Administrative Law's Federalism: Preemption, Delegation, and Agencies at the Edge of Federal Power
This Article critiques the practice of limiting federal agency authority in the name of federalism. Existing limits presently bind agencies even more tightly than Congress. For instance, although Congress can regulate to the limits of its commerce power with a sufficiently clear statement of its intent to do so, absent clear congressional authorization an agency cannot, no matter how clear the language of the agency’s regulation. Similarly, although Congress can preempt state law, albeit only when its intent to do so is clear, some commentators have read a line of Supreme Court decisions to hold that agencies cannot, except upon Congress’s clear authorization.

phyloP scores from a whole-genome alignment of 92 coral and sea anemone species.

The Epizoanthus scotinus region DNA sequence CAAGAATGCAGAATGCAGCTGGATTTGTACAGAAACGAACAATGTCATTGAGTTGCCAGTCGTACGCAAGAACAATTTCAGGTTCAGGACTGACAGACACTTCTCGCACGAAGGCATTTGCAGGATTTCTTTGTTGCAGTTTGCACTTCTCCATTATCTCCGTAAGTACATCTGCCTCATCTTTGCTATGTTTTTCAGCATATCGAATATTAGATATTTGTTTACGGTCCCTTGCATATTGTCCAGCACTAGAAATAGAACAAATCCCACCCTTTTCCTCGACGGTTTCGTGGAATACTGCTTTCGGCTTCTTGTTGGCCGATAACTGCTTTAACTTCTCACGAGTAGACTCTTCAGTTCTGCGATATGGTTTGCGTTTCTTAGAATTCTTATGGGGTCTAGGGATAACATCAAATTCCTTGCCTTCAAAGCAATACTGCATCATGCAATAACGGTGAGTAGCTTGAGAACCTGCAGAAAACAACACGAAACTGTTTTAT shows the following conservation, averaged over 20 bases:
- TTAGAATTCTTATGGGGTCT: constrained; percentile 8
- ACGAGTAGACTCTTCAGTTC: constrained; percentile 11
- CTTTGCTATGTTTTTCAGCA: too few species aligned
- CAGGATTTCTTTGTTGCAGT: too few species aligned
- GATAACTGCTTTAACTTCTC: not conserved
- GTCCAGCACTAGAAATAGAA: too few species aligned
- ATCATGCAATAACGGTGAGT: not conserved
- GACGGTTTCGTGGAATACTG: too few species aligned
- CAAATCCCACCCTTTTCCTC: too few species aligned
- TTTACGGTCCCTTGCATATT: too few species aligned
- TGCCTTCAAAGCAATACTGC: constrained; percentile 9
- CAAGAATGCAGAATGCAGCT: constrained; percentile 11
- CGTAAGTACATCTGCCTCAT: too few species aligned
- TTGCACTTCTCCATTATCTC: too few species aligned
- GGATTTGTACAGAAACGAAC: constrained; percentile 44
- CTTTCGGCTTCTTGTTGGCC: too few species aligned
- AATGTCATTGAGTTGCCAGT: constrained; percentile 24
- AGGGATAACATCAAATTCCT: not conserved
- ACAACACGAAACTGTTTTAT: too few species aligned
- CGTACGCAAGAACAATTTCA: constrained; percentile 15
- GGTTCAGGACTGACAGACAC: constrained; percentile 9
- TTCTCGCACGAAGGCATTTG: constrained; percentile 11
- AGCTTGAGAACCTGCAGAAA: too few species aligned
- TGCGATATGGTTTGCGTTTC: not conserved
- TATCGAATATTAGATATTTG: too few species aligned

A number of leading commentators have hailed this combination of rules on the ground that congressional control over questions of federalism should be preferred to agency decisionmaking. Congress, they claim, is more deliberative, more transparent to the public, and more accountable than the executive. Additionally, given the relative ease of enacting regulations rather than statutes, those who favor Congress fear that lower barriers to federal expansion in the executive would lead to runaway federal power.
We argue that both these sets of claims are, at best, only occasionally accurate. In many instances agencies are—or with wise doctrines of judicial review can be made to be—more democratic and deliberative than Congress. Although regulating almost always is easier than legislating, in many instances the need for additional speed bumps under the wheels of the executive is negligible or downright counterproductive. Thus, we argue for a more nuanced set of rules that would permit agencies in many instances to preempt or regulate without the need for express congressional approval.
Brian D. Galle and Mark Seidenfeld. "Administrative Law's Federalism: Preemption, Delegation, and Agencies at the Edge of Federal Power." Duke Law Journal 57, (2008): 1933-2023.